To paraphrase the late film critic Roger Ebert, movies would be a lot shorter if the right two people just got together and had a smart conversation.
It’s certainly something that William Shakespeare could have taken a page from 400 years ago. Instead, he brought us characters who engaged in wicked swordplay, poisoning, spreading scandals, thwarting romance and duplicitously conniving for riches…and that was just within their own families. How very different those lives might have turned out if they could have availed themselves of a professional sounding board; specifically, a trained psychotherapist to help them sort out their feelings prior to acting on them.
The lesson plans this month imagine six of the Bard’s females, each of whom has distinctly different reasons to book a session with the wise Dr. Norma, a contemporary shrink who uses her days off to time-travel to 17th century England. Each scene you write should be 3-6 pages in length and deliver an accurate picture of each lady’s personality and particular quandary.
Not familiar with their storylines? There are a number of great resources online, including:
• No Fear Shakespeare (http://nfs.sparknotes.com/)
• Simplified Shakespeare (http://www.simplifiedshakespeare.com/)
• No Sweat Shakespeare (http://www.nosweatshakespeare.com/characters/shakespeares-most-powerful-women/)
• What Can You Learn from Shakespeare’s Heroines? (http://www.bbc.com/news/uk-37562329)
• Were Shakespeare’s Heroines Liberated? (https://www.bard.org/study-guides/were-shakespeares-heroines-liberated)
For the fun of it, you may even want to experiment with what “modern” English would read like in Shakespeare’s day at https://lingojam.com/englishtoshakespearean. Type in a phrase on the left and its translation will appear on the right:
I want to run away with my boyfriend = I wanteth to runneth hence with mine own boyfriend.
My sisters always steal my stuff = Mine own sist'rs at each moment stealeth mine own stuffeth.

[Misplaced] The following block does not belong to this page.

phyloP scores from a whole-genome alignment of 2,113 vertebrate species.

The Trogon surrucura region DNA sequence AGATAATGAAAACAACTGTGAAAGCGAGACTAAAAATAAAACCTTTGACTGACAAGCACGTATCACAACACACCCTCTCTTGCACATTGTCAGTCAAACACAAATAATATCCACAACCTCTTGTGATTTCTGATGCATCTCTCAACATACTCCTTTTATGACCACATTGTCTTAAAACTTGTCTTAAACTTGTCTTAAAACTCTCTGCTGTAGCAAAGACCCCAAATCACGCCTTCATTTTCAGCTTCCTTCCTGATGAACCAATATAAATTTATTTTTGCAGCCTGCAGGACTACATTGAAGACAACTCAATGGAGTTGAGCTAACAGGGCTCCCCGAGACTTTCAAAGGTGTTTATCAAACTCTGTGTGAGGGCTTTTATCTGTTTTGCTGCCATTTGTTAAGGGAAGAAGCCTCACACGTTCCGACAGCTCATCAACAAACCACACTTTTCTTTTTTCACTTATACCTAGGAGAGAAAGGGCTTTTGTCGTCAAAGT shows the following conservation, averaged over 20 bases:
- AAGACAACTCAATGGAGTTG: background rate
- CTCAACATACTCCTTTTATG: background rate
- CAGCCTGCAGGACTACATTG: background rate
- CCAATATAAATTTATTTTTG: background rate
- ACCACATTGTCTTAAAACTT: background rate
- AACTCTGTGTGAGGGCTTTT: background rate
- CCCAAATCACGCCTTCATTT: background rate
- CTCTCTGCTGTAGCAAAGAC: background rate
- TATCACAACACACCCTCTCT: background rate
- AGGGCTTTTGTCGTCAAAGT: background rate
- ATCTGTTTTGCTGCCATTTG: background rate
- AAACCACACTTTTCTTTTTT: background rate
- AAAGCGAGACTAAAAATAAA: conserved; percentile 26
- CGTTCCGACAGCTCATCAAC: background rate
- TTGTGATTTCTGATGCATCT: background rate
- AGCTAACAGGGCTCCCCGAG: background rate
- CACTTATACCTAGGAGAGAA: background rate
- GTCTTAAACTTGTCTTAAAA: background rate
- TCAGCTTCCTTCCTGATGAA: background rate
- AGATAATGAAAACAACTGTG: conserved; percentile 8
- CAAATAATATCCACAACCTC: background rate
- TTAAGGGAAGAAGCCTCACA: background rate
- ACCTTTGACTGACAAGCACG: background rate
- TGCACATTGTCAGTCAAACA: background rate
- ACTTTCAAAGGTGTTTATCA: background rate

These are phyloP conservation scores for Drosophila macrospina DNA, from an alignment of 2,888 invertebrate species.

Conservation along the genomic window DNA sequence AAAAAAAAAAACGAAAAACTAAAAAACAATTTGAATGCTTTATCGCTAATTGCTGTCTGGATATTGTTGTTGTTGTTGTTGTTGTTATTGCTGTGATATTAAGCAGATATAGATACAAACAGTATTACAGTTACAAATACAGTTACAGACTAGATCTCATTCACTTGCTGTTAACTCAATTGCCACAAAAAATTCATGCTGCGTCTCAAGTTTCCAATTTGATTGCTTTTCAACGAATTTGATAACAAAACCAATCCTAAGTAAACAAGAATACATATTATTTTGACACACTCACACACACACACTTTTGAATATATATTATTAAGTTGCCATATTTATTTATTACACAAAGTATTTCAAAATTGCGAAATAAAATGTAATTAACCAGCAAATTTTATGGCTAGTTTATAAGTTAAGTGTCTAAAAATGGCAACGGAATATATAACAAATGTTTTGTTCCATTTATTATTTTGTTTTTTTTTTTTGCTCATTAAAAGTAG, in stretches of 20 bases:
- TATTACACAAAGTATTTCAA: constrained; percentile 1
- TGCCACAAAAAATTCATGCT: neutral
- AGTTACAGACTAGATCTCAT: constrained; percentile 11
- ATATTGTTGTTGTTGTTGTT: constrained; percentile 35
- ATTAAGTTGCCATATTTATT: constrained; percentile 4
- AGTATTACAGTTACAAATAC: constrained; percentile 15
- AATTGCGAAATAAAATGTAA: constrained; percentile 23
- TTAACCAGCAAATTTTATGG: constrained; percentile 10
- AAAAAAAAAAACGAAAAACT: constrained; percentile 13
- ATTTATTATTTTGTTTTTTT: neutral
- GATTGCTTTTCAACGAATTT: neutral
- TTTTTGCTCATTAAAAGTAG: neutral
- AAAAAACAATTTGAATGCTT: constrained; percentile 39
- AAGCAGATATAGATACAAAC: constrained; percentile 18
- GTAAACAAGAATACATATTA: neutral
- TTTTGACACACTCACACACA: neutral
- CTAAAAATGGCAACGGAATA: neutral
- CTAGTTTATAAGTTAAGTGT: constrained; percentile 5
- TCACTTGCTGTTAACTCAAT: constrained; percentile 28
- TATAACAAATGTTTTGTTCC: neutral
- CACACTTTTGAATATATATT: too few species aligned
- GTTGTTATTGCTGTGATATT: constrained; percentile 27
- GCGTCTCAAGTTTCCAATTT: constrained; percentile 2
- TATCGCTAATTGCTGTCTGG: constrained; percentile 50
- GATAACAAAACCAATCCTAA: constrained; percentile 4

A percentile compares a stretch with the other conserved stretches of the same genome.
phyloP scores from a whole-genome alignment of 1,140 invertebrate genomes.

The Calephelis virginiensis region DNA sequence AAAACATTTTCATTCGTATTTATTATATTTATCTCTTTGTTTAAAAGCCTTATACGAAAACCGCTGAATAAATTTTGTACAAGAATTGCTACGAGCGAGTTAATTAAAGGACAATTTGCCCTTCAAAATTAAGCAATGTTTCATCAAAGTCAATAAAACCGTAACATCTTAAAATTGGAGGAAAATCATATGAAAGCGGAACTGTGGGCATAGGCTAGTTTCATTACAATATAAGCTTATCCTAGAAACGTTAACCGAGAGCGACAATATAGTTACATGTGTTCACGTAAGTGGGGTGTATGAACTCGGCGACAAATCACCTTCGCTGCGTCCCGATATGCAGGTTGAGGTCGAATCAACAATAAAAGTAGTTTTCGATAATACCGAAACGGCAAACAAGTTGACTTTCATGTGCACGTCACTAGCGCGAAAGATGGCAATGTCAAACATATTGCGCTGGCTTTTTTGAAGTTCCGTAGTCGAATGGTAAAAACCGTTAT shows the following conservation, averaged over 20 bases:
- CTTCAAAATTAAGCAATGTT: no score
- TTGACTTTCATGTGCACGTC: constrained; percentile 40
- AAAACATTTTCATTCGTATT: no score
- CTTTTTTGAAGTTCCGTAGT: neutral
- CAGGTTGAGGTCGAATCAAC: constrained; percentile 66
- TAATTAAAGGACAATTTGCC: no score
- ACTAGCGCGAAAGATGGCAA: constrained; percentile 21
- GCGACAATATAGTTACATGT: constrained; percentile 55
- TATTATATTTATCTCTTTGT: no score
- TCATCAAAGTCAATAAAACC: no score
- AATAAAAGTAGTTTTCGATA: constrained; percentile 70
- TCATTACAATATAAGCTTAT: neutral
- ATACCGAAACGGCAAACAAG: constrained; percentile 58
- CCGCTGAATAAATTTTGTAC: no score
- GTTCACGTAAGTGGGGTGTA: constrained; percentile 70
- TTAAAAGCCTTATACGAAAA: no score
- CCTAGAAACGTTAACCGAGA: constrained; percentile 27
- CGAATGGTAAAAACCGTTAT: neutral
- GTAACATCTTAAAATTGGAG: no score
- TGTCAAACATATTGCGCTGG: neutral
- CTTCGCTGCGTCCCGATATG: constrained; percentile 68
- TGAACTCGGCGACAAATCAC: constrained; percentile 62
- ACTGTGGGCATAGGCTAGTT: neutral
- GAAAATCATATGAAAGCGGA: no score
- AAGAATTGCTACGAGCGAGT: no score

Does this crown make my head look big? = Doest this coronet maketh mine own headeth behold big?
Juliet’s dilemma: Her parents, the Capulets, don’t like Romeo Montague, the new boy she has secretly been dating. They want her to break it off because they think she is much too young to be in a relationship. She thinks it would be way cooler and much more dramatic to pretend to kill themselves so their respective families will see just how serious they are about being together forever.
DOES THIS CROWN MAKE MY HEAD LOOK BIG?
Lady MacBeth’s dilemma: She thought she was marrying a guy with lots of ambition. The passage of years, though, has revealed he really doesn’t want a bigger castle or lots of power. Now contemplating divorce—and knowing he’s averse to couples counseling—she wonders whether he might appreciate her more if she takes matters into her own hands and invites his boss to dinner.
MY SON TALKS TO SKULLS
Queen Gertrude’s dilemma: Accepting a new stepfather hasn’t been easy for her only son, Hamlet. Maybe it’s because (1) the new stepfather is his Uncle Claudius and (2) Claudius may have murdered his brother to become King of Denmark. Gertrude wonders whether there are some bonding exercises they might try to improve communications.
THE SNEAKY SIBS
Cordelia’s dilemma: It’s bad enough that her older sisters, Goneril and Regan, so shamelessly compete for their dad’s affection; she is now forced to share a room with them and they are constantly stealing her stuff. She feels she needs advice on how to speak up for herself and establish boundaries before things get out of hand.
Hermia’s dilemma: Everything was going fine with Hermia’s plan to run off with Lysander until he awoke from a strange evening in the forest and has suddenly decided he’s in love with her best friend, Helena. To spite them both, she could always marry the besotted Demetrius…except that now Demetrius is pursuing Helena, too. How do you cope with a bestie who, overnight, has become more popular than you are?
HE NEVER WRITES, HE NEVER CALLS
Ophelia’s dilemma: She did all of the right things to be the loving, supportive girlfriend. She made him shirts. She baked him cakes. She memorized the lyrics of all his favorite songs. She knows he’s not seeing anyone else but why-oh-why is he too preoccupied to pay attention to her? Would it be practical to take up some of his hobbies—even though she loathes them—in order to forge more “us” time?
As part of my ongoing commitment to supply great lesson plans for today’s classrooms, I always enjoy getting feedback on how the material is used and what kind of new content you’d like to see in future columns. I’m also happy to answer any questions related to specific problems your students may be struggling with. Just drop me a note at or through my website at http://www.authorhamlett.com.
Former actress/director Christina Hamlett is an award winning author, professional script consultant, and ghostwriter. Her credits to date include 36 books (among them, Screenwriting for Teens and Could It Be a Movie), 163 plays for young actors, and 5 optioned feature films.